Jefrin Zendrato plants a mangrove seedling on a beach devastated by a tsunami. (Paul Jeffrey)
I met Jefrin Zendrato years ago, after a huge tsunami wiped out his village of Moawo on the remote Indonesian island of Nias. I was covering the aftermath of the disaster, and I found the little boy and his brother and father planting mangrove seedlings on a barren section of beach near their home. The tsunami had swept across the beach unhindered on its way inland. They explained to me that the mangroves could help create a buffer against giant waves in the future.
Years later, Jefrin Zendrato, 13, stands in the mangrove forest he helped plant. (Paul Jeffrey)
In 2014, for the 10th anniversary of the tsunami, I went back to Indonesia. When I got to Nias, I looked for Jefrin. The little boy was now 13. He didn't remember my visit, but he and his father walked me out to the beach where I'd photographed them sticking seedlings in the sand. It was now a veritable mangrove forest. They told me the mangroves have not only helped to protect the shoreline from erosion, but they've also attracted crabs and small fish, which have helped revitalize the local fishing industry. Because of the mangroves, people are eating better and have more disposable income.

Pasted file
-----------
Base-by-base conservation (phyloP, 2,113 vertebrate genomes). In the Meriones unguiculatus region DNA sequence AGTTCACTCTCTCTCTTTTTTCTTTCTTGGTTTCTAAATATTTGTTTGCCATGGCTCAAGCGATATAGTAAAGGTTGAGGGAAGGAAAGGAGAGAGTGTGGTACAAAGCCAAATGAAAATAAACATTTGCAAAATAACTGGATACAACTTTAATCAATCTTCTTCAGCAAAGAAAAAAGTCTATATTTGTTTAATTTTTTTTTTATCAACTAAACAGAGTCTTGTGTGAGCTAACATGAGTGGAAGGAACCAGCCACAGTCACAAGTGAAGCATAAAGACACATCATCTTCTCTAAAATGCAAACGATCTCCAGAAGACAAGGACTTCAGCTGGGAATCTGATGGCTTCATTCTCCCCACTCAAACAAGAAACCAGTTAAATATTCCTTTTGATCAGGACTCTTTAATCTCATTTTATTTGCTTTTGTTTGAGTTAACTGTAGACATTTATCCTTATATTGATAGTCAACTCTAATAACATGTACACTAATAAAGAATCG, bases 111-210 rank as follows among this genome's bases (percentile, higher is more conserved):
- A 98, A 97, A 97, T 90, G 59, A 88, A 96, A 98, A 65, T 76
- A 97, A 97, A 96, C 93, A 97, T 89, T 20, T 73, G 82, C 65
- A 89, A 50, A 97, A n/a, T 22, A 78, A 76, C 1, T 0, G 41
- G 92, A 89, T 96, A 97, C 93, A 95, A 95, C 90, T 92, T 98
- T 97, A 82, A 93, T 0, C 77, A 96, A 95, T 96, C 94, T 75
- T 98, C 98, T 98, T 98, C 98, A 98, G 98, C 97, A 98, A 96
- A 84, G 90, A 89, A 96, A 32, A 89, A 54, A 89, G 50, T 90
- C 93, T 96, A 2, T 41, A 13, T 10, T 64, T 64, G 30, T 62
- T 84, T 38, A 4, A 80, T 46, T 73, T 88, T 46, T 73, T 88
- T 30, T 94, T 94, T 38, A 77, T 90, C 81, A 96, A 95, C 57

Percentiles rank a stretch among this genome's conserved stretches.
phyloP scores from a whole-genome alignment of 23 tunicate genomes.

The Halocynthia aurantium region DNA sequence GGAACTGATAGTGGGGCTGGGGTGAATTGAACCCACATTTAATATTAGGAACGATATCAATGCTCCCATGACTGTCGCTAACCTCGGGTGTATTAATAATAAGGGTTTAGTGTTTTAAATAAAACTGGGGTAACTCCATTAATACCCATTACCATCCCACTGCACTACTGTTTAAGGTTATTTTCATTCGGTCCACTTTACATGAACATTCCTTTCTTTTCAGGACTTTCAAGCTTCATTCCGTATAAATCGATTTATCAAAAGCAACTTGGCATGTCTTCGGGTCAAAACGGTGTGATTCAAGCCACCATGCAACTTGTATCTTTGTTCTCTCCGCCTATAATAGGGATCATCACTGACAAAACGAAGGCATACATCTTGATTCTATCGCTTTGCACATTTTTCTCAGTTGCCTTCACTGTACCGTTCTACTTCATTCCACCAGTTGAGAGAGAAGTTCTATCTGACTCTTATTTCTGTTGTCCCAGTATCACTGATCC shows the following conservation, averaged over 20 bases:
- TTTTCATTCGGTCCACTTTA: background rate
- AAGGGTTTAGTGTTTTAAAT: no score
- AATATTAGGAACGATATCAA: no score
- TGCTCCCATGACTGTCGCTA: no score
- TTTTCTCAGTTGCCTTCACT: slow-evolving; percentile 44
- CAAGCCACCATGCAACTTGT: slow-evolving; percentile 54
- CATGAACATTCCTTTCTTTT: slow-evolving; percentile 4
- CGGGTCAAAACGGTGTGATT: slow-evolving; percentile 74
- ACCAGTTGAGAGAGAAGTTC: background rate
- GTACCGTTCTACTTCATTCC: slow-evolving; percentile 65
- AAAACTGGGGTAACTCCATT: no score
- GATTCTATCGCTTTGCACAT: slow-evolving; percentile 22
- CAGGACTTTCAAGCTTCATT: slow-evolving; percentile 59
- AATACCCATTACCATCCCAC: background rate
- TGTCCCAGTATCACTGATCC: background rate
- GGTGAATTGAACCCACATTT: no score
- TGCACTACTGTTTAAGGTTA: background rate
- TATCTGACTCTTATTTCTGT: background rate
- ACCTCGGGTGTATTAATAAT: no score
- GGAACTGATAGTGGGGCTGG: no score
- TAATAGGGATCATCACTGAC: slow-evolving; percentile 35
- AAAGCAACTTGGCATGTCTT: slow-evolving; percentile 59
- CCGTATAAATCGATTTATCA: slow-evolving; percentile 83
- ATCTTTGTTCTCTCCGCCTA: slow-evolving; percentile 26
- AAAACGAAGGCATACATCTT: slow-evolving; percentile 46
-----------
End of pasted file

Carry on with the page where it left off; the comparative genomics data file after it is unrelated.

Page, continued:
We can heal the Earth. And when we do, we can have life, and have it more abundantly.
For reflection and action:
Mangroves soak up large amounts of carbon dioxide, a greenhouse gas, from the atmosphere and convert it to peat in swampy coastal areas that are both storm buffers and important breeding grounds for fish. Shrimp farming and coastal development are key threats. Take a look at a world map of mangroves. Where do they grow? What certification programs exist to help you determine that shrimp or other seafood you purchase does not harm mangroves?